“We were sitting on the beach drinking Coronas, looking at the sunset and talking about how lucky we were,” Malcolm said. “Then we called Elise’s parents that night and they told us about the fire. Everything is so relative.”
“I thought it was a big April Fool’s joke by my father,” London added.
The fire stopped right outside the girls’ apartment door and sprinklers went off in all of the building except their apartment. The only damage in their apartment was a four foot section of the rug by the door damaged by water. However, their apartment has no power, heat or hot water and all of their belongings have been moved off the walls and into the center of the room. “It was as if we were dead and our apartment was being cleaned out,” London said about their homecoming after break.
“We are so lucky we didn’t lose anything but it is our senior spring and now we have to give up our apartment and live on campus again,” Malcolm said. “We’re determined not to let it ruin our fun though.”
“We’ve been eating out a lot because we have no meal plan and don’t have a kitchen at the moment,” London said.
The girls are currently living on the fourth floor of West College in two rooms that were previously unused. “The Housing Office has been very cooperative,” London and Malcolm said. “They called our parents right away and the fact the college had two sets of two rooms we could choose to live in is amazing since we don’t pay rent to the college.”
“We will be able to move back in definitely by May 1 but hopefully sooner, as soon as the building inspector comes,” Malcolm said. “It’s a good thing we live above businesses because that keeps the renovation and clean-up moving along since they have to re-open as soon as possible.”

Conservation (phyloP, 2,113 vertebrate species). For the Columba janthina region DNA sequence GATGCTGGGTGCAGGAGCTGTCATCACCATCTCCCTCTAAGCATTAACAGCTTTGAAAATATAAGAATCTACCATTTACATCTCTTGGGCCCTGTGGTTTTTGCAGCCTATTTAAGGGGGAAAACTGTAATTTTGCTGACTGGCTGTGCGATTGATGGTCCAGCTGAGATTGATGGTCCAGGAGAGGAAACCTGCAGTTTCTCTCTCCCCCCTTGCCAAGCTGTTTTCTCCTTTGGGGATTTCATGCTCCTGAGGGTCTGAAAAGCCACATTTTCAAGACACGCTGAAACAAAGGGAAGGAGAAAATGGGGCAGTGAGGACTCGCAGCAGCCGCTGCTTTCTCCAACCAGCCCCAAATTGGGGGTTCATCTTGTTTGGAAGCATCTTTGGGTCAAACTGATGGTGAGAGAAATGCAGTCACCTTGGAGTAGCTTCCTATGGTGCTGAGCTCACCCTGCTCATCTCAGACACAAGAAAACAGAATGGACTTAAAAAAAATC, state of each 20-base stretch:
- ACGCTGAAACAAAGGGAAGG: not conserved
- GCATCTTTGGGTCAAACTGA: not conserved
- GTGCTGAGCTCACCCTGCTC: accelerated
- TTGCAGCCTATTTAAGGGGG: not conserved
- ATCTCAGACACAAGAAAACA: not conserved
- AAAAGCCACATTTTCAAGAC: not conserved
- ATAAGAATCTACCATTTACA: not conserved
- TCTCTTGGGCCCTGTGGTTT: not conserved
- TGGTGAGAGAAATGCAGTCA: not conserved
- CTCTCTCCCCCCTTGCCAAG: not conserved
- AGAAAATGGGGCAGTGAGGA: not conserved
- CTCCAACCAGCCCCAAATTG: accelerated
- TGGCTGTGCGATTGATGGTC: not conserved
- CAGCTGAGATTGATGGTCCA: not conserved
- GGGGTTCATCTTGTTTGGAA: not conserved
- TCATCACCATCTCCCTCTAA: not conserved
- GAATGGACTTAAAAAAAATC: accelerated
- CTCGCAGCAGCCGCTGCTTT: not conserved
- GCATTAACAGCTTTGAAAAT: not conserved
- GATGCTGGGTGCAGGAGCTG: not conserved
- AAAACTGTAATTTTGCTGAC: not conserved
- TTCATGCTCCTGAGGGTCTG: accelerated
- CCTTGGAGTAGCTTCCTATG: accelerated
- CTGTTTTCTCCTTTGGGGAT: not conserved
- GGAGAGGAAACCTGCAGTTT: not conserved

Other Williams students have not been directly affected by the fire but are feeling the results of the closing of the affected businesses on Spring Street. In particular, students commented about missing the ability to order late night Colonial Pizza.
“I was shocked when I heard about the fire. I just thought how fortunate it was that the college was out because I could imagine with 2000 college kids running around things could have gotten pretty crazy,” Todd Rogers ’01 said. “Personally, I’m suffering from severe [Clarksburg Bread Co.] Baby Bread withdrawal.”
“At least Lickety Split is still standing…I mean, after all, it’s the ice cream that matters the most,” Deborah Frisone ’00 said.
However, other students are only now becoming aware there even was a fire on Spring Street. “Some of our close friends didn’t even know we had to move out of our apartment,” London and Malcolm said.
Building inspector Michael Card said, “Fire damage was fairly minimal and most damage was from the smoke and the water.” According to Card there was not much structural damage as a result of the fire. A report from an engineer investigating the scene said some roof framing would have to be replaced as well as a portion of the rear wall of Colonial. The block has to be rewired and the heating system must be replaced because the basement was flooded.
Card said portions of the first floor of the building owned by Scarfoni Carver Associates, including Gatsby’s, Clarksburg Bread Co. and House of Walsh, will be opened within the next week or two. However, the apartments above these businesses will not be approved for a longer period of time.
Businesses located in the Kowen Nominee Trust building, Colonial Pizza, Universal Health Foods and Cobble Cafe, will also be closed for a longer period of time because the fire damage is most severe in that building.